Finally, those looking for a more-complete home-entertainment system in a small package will welcome an upcoming add-on DVD player that will mount directly underneath the I-Sonic ES2.
Listen in HD
As with a number of desktop iPod speaker systems, the I-Sonic ES2 includes a clock radio with a single alarm and a sleep function. The clock, alarm, and sleep functions are easy to set, and you can choose to wake up to an alarm tone or the radio (but not your iPod). Sleep mode and the alarm can be set using either the wireless remote or the buttons on the I-Sonic itself. When the system is turned off, the time display fills the screen and is readable from across the room; as mentioned previously, you can also adjust the screen’s brightness and contrast. A nice touch is that the large Snooze/Mute button, just in front of the iPod dock, has three raised dimples on it, making it easier to locate by touch when you’re waking groggily from sleep.
It’s the I-Sonic ES2’s radio that really makes it stand out from the crowd. In addition to standard AM/FM tuning, the I-Sonic also supports HD Radio. For those who’ve never used HD Radio, it’s essentially an over-the-air, digital alternative to standard radio that offers higher quality and additional features. As long as your favorite station broadcasts in HD, you can listen to that HD version for free with any HD tuner. (Although HD Radio is available for both the AM and FM bands, most stations that have upgraded to HD broadcasts are found on the FM dial.) HD Radio uses High Efficiency AAC (HE-AAC) to compress audio, and currently lets AM stations provide sound quality roughly comparable to traditional FM stereo, with HD Radio FM offering potentially—and usually—much better sound. (HD Radio proponents often claim HD FM is “CD-quality,” but it’s not.)
HD Radio also offers several other benefits. A major one is that, because the signal is digital, there’s no multi-path interference or static—for the most part, stations either tune in well or they don’t tune at all. (Most current HD radios automatically fall back to standard AM or FM if the HD version can’t be received reliably.) Another feature is enhanced text information. Similar to the RDS feature available with some analog stations, HD Radio stations can include textual data in their signals. For many stations, this is essentially artist names and song titles, but it can also include information such as weather or traffic alerts. The I-Sonic ES2 displays this text on its screen.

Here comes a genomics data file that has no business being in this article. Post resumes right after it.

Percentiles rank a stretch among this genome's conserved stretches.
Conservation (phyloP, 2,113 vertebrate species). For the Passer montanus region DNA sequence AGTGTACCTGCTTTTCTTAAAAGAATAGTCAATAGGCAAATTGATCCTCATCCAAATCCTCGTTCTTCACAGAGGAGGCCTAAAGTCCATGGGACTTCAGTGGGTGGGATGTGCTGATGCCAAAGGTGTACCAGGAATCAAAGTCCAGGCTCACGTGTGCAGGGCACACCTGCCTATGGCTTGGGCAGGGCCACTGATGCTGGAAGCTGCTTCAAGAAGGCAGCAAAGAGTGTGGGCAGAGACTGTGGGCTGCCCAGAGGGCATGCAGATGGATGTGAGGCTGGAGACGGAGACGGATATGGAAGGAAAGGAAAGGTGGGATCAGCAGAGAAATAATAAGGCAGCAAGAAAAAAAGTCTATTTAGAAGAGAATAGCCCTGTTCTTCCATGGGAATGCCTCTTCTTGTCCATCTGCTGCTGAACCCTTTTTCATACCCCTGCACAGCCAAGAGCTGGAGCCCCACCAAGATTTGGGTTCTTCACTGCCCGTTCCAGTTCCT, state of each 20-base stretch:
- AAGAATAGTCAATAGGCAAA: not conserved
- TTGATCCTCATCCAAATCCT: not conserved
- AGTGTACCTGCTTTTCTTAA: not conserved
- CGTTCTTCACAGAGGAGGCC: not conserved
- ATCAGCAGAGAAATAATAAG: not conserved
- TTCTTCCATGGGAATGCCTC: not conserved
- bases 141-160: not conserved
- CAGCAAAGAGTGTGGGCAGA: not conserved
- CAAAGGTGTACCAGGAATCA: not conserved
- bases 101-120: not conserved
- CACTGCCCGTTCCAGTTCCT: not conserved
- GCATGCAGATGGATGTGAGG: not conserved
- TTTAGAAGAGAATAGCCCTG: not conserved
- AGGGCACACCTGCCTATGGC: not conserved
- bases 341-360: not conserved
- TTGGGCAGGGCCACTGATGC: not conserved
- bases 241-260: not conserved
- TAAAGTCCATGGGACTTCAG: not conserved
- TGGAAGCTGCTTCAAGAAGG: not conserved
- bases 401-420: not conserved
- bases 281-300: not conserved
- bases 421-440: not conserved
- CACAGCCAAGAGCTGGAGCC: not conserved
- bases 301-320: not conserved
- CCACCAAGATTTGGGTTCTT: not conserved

Finally, another benefit of HD Radio—and perhaps the most compelling one for many people—is additional content. Specifically, each station can have multiple “channels,” each with different programming. For example, near my home here in the San Francisco/San Jose area, the FM radio station KFOG broadcasts on 97.7. The HD version of KFOG has two HD channels: 97.7-1, which mirrors the analog version, and 97.7-2, which continually broadcasts episodes of KFOG’s well-known “10@10” radio program. (The downside to offering multiple channels is that the audio quality of each channel is reduced as the broadcaster splits its assigned bandwidth into several smaller streams.)
The I-Sonic ES2’s radio tuner works well overall, although it does have a few annoying issues. On the positive side, when you tune to an FM frequency, the radio automatically checks to see if an HD alternative is available; if so, the tuner switches to the HD version and an HD icon appears on the screen. If multiple channels are available for that HD station, you then tune to them using the standard Tune and Seek controls; for example, if you’re listening to 97.7-1, pressing the Tune Up or Seek Up button will take you to 97.7-2. FM reception—analog and digital—was good for my area, and the I-Sonic was able to lock on to the HD version of most local FM stations that offer such a broadcast.
On the AM side, analog AM reception was typical of radios I’ve tested, which is to say not very good; static and interference made few AM stations listenable. On the other hand, reception for AM HD Radio stations—which, unfortunately, are few and far between in my area—was eye-opening. The initial tuning to the analog version presented a scratchy, staticky signal, but a few seconds later the I-Sonic ES2 locked on to the HD version, producing a clear, even enjoyable, signal.
Although I’m not sure why you’d want to, I couldn’t find a way to manually revert from the HD version of a station to the analog version.
On the downside, sometimes after releasing the Up or Down button, the tuner seemed to have momentum, stopping a second or two later. (I think what was actually happening is that the screen was often slow to “catch up” to the frequencies being scanned. For example, when scanning from 97.7 to 99.7, I’d hear the latter station while the display showed 98.5; it would take another second before the display reflected the actual station.) Obviously, this can make scan tuning frustrating. Tuning to an HD Radio station’s alternate channels is also slow, as you have to first tune to the main station and wait for the I-Sonic ES2 to switch to the HD stream, then use the Tune Up button to switch to the -2 or -3 alternate. (If you frequently listen to an alternate channel, I recommend saving it as a preset.) Finally, one other minor inconvenience is that when you switch to the radio, it can take a few seconds before the radio locks on to the previous station.
The I-Sonic ES2 can save 18 FM and 6 AM presets; alternate HD channels can be saved as presets.